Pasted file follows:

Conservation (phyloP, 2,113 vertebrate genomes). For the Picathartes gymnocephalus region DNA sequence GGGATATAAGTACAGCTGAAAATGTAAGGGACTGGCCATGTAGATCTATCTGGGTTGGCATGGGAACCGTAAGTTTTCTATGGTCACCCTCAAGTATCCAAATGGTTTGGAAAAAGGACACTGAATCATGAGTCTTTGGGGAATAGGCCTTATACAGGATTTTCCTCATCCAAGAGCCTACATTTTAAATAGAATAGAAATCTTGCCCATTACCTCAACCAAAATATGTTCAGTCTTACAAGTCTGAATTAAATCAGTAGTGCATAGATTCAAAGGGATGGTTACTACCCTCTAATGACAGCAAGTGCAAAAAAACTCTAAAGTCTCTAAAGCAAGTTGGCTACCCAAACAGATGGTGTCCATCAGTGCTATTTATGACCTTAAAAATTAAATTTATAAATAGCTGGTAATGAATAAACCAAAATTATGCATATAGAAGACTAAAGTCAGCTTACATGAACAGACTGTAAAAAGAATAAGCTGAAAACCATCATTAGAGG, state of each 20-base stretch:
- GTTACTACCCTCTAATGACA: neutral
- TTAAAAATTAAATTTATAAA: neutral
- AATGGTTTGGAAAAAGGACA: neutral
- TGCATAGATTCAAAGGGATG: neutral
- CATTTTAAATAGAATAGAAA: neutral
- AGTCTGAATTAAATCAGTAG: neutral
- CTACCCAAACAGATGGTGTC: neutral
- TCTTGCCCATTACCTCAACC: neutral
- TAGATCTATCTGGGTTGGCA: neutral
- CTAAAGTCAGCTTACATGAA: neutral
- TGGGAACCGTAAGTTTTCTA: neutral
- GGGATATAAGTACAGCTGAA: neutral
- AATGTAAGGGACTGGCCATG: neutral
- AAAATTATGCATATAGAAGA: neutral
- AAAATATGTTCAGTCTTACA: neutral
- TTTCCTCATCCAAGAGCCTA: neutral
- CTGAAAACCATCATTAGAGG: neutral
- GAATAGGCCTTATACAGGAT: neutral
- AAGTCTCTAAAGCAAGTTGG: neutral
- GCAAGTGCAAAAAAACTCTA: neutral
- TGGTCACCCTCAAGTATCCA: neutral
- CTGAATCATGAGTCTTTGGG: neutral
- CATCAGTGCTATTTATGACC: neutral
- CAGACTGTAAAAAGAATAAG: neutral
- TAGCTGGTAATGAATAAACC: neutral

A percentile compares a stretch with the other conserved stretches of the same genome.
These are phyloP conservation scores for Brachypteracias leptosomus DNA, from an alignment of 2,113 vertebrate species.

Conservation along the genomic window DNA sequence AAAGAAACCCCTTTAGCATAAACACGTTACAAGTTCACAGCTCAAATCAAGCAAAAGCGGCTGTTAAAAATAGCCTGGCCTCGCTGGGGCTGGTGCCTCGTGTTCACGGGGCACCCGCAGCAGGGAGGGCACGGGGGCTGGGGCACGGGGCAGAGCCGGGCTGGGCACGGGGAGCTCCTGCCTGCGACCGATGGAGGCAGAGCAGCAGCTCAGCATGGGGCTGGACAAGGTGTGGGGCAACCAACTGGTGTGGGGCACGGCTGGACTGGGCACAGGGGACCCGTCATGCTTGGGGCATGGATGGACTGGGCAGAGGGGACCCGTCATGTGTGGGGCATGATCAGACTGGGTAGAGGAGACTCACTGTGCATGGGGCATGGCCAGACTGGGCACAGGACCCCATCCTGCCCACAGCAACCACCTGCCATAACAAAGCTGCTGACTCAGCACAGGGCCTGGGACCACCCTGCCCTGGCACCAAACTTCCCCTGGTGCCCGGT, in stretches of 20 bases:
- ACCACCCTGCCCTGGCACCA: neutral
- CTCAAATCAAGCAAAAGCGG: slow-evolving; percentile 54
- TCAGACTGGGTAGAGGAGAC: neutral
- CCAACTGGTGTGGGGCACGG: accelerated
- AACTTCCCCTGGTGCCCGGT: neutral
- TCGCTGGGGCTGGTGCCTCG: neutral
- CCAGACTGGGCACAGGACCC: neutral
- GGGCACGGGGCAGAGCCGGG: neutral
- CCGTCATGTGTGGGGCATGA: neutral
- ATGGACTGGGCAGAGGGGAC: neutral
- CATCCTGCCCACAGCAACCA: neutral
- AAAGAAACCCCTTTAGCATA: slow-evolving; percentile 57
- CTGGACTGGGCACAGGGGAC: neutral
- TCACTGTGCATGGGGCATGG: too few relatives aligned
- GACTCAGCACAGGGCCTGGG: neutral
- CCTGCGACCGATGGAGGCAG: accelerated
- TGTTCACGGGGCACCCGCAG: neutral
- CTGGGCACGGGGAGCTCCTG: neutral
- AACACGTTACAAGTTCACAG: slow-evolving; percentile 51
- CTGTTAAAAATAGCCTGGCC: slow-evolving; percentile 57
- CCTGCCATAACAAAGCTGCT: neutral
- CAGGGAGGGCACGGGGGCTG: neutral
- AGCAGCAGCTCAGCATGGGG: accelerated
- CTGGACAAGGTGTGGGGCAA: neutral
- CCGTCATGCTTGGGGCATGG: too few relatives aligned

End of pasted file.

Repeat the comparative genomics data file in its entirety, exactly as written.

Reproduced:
Conservation (phyloP, 2,113 vertebrate genomes). For the Picathartes gymnocephalus region DNA sequence GGGATATAAGTACAGCTGAAAATGTAAGGGACTGGCCATGTAGATCTATCTGGGTTGGCATGGGAACCGTAAGTTTTCTATGGTCACCCTCAAGTATCCAAATGGTTTGGAAAAAGGACACTGAATCATGAGTCTTTGGGGAATAGGCCTTATACAGGATTTTCCTCATCCAAGAGCCTACATTTTAAATAGAATAGAAATCTTGCCCATTACCTCAACCAAAATATGTTCAGTCTTACAAGTCTGAATTAAATCAGTAGTGCATAGATTCAAAGGGATGGTTACTACCCTCTAATGACAGCAAGTGCAAAAAAACTCTAAAGTCTCTAAAGCAAGTTGGCTACCCAAACAGATGGTGTCCATCAGTGCTATTTATGACCTTAAAAATTAAATTTATAAATAGCTGGTAATGAATAAACCAAAATTATGCATATAGAAGACTAAAGTCAGCTTACATGAACAGACTGTAAAAAGAATAAGCTGAAAACCATCATTAGAGG, state of each 20-base stretch:
- GTTACTACCCTCTAATGACA: neutral
- TTAAAAATTAAATTTATAAA: neutral
- AATGGTTTGGAAAAAGGACA: neutral
- TGCATAGATTCAAAGGGATG: neutral
- CATTTTAAATAGAATAGAAA: neutral
- AGTCTGAATTAAATCAGTAG: neutral
- CTACCCAAACAGATGGTGTC: neutral
- TCTTGCCCATTACCTCAACC: neutral
- TAGATCTATCTGGGTTGGCA: neutral
- CTAAAGTCAGCTTACATGAA: neutral
- TGGGAACCGTAAGTTTTCTA: neutral
- GGGATATAAGTACAGCTGAA: neutral
- AATGTAAGGGACTGGCCATG: neutral
- AAAATTATGCATATAGAAGA: neutral
- AAAATATGTTCAGTCTTACA: neutral
- TTTCCTCATCCAAGAGCCTA: neutral
- CTGAAAACCATCATTAGAGG: neutral
- GAATAGGCCTTATACAGGAT: neutral
- AAGTCTCTAAAGCAAGTTGG: neutral
- GCAAGTGCAAAAAAACTCTA: neutral
- TGGTCACCCTCAAGTATCCA: neutral
- CTGAATCATGAGTCTTTGGG: neutral
- CATCAGTGCTATTTATGACC: neutral
- CAGACTGTAAAAAGAATAAG: neutral
- TAGCTGGTAATGAATAAACC: neutral

A percentile compares a stretch with the other conserved stretches of the same genome.
These are phyloP conservation scores for Brachypteracias leptosomus DNA, from an alignment of 2,113 vertebrate species.

Conservation along the genomic window DNA sequence AAAGAAACCCCTTTAGCATAAACACGTTACAAGTTCACAGCTCAAATCAAGCAAAAGCGGCTGTTAAAAATAGCCTGGCCTCGCTGGGGCTGGTGCCTCGTGTTCACGGGGCACCCGCAGCAGGGAGGGCACGGGGGCTGGGGCACGGGGCAGAGCCGGGCTGGGCACGGGGAGCTCCTGCCTGCGACCGATGGAGGCAGAGCAGCAGCTCAGCATGGGGCTGGACAAGGTGTGGGGCAACCAACTGGTGTGGGGCACGGCTGGACTGGGCACAGGGGACCCGTCATGCTTGGGGCATGGATGGACTGGGCAGAGGGGACCCGTCATGTGTGGGGCATGATCAGACTGGGTAGAGGAGACTCACTGTGCATGGGGCATGGCCAGACTGGGCACAGGACCCCATCCTGCCCACAGCAACCACCTGCCATAACAAAGCTGCTGACTCAGCACAGGGCCTGGGACCACCCTGCCCTGGCACCAAACTTCCCCTGGTGCCCGGT, in stretches of 20 bases:
- ACCACCCTGCCCTGGCACCA: neutral
- CTCAAATCAAGCAAAAGCGG: slow-evolving; percentile 54
- TCAGACTGGGTAGAGGAGAC: neutral
- CCAACTGGTGTGGGGCACGG: accelerated
- AACTTCCCCTGGTGCCCGGT: neutral
- TCGCTGGGGCTGGTGCCTCG: neutral
- CCAGACTGGGCACAGGACCC: neutral
- GGGCACGGGGCAGAGCCGGG: neutral
- CCGTCATGTGTGGGGCATGA: neutral
- ATGGACTGGGCAGAGGGGAC: neutral
- CATCCTGCCCACAGCAACCA: neutral
- AAAGAAACCCCTTTAGCATA: slow-evolving; percentile 57
- CTGGACTGGGCACAGGGGAC: neutral
- TCACTGTGCATGGGGCATGG: too few relatives aligned
- GACTCAGCACAGGGCCTGGG: neutral
- CCTGCGACCGATGGAGGCAG: accelerated
- TGTTCACGGGGCACCCGCAG: neutral
- CTGGGCACGGGGAGCTCCTG: neutral
- AACACGTTACAAGTTCACAG: slow-evolving; percentile 51
- CTGTTAAAAATAGCCTGGCC: slow-evolving; percentile 57
- CCTGCCATAACAAAGCTGCT: neutral
- CAGGGAGGGCACGGGGGCTG: neutral
- AGCAGCAGCTCAGCATGGGG: accelerated
- CTGGACAAGGTGTGGGGCAA: neutral
- CCGTCATGCTTGGGGCATGG: too few relatives aligned